Public wants more protected forests
To the Editor:
I appreciate George Hahn’s perspective on old-growth forests and agree with many of his sentiments. A mix of age and structural diversity is important for forests.
I am not anti-logging, nor is the Center for Biological Diversity or the coalition of over 150 businesses and organizations that support more protected areas for the Pisgah-Nantahala national forests. We want to make sure the most important recreation and conservation areas are protected, especially the old-growth forests that are almost exclusively found on public lands.
According to U.S. Forest Service data, Western North Carolina contains nearly 4 million acres of privately owned forests, and nearly all of these forests are intensively managed and skew toward younger ages. There is an abundance of young, early seral forest across the 18-county footprint of the Pisgah-Nantahala national forests.
According to U.S. Forest Service data, there is also a lack of old-growth forest on private lands. Nearly all of the remaining old-growth forests in Western North Carolina are found on national forestlands.
We have lost most of the old-growth forests in the East, and we need to protect what remains, especially in publicly owned national forests. Public lands are our best opportunities to protect old-growth forests.
Now more than ever, we need more mature and old growth forests, which store more carbon and provide the cheapest and easiest climate solutions for Western North Carolina. They also clean our air, protect our drinking water, shelter rare species, and safeguard our rivers and trout streams.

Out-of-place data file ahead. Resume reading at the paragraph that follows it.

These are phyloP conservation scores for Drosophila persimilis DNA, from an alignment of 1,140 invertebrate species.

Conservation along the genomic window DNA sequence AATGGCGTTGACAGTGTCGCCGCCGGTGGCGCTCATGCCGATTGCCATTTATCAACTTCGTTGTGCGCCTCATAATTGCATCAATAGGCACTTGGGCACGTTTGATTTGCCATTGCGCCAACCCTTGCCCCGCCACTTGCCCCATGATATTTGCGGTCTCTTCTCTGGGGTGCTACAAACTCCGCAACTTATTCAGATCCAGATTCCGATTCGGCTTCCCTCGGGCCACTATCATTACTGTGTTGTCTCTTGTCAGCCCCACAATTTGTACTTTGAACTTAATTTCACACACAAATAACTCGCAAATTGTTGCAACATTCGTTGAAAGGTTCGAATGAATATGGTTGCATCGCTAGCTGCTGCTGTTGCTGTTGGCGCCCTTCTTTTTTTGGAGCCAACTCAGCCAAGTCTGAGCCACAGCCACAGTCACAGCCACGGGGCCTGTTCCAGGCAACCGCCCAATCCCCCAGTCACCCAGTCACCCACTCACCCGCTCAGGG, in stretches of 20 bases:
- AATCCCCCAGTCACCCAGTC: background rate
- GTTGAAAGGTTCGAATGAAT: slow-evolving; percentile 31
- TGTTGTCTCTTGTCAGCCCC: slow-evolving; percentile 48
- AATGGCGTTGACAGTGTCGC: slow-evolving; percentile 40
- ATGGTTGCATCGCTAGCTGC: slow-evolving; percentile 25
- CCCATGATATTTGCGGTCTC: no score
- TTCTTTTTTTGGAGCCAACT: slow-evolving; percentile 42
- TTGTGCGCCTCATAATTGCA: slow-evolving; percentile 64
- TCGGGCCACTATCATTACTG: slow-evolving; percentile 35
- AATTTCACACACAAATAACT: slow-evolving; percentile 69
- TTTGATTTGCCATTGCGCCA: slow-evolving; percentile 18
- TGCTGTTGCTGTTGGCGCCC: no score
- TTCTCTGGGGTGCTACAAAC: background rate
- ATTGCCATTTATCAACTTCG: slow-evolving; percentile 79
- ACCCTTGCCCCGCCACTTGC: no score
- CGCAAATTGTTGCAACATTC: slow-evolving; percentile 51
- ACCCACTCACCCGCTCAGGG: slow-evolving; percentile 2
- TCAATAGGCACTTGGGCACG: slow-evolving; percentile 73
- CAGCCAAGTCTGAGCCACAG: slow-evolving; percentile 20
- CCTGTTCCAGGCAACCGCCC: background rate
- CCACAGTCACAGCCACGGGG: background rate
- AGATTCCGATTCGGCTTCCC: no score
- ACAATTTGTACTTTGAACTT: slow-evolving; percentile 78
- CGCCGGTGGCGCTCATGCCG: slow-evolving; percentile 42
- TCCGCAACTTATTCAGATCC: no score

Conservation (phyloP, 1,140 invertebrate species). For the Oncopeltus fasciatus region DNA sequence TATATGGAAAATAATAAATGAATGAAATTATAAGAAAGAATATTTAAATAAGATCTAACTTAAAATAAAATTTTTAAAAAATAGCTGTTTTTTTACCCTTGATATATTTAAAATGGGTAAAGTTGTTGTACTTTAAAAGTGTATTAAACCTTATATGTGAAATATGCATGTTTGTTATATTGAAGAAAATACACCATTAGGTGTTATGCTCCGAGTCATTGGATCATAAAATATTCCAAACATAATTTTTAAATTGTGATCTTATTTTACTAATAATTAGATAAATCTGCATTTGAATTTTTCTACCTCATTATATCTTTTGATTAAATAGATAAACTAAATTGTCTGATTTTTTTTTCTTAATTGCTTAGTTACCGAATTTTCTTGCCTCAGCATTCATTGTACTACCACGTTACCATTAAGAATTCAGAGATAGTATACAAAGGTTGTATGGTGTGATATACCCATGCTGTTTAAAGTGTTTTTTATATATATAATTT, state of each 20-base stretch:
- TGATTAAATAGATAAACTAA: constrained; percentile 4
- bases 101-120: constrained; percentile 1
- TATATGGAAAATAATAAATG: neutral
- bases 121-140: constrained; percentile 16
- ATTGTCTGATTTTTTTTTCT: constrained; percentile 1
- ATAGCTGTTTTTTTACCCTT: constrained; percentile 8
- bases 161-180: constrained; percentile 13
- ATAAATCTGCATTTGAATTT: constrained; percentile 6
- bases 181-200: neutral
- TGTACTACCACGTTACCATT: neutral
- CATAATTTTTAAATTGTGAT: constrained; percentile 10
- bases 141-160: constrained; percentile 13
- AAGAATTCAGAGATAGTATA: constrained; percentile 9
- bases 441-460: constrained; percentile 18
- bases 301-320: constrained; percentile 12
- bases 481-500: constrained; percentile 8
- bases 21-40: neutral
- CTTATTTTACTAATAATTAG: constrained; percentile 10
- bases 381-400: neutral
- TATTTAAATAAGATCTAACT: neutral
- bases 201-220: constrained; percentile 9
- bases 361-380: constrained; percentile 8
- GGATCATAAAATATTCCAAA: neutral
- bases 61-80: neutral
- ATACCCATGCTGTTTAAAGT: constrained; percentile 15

The public overwhelmingly supports more protected areas, especially for mature and old-growth forests. Over 92% of the 22,000 public comments received by the Forest Service support more protected areas, especially to protect old growth. The Pisgah-Nantahala national forests are the most visited national forests in the country, and the vast and overwhelming majority of forest users want to see more of it protected.
Unfortunately, the forest plan moves us in the opposite direction: it will quadruple logging while weakening and reducing protections for the one-million-acre Pisgah-Nantahala national forests. It places thousands of acres of existing old-growth forest in its highest priority logging designation. Some timber harvests are necessary in certain locations, but not in our last remaining old-growth forests.
Conservation and recreation should be the primary focus of the country’s most popular national forests. Our region’s property values, rural economies, scenic views, and clean water depend on protecting these publicly owned forests, especially the remaining old growth. Our ancient forests are an important part of our region’s heritage, and they are far more valuable standing than cut down.
Biologist, Center for Biological Diversity
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Selective cutting among old growth forests is needed from time to time. Clear cutting in hardwood forests, however, is foolish and poor management.
Old growth forests need to be reclassified as Wilderness Areas, off limits to all motorized activities.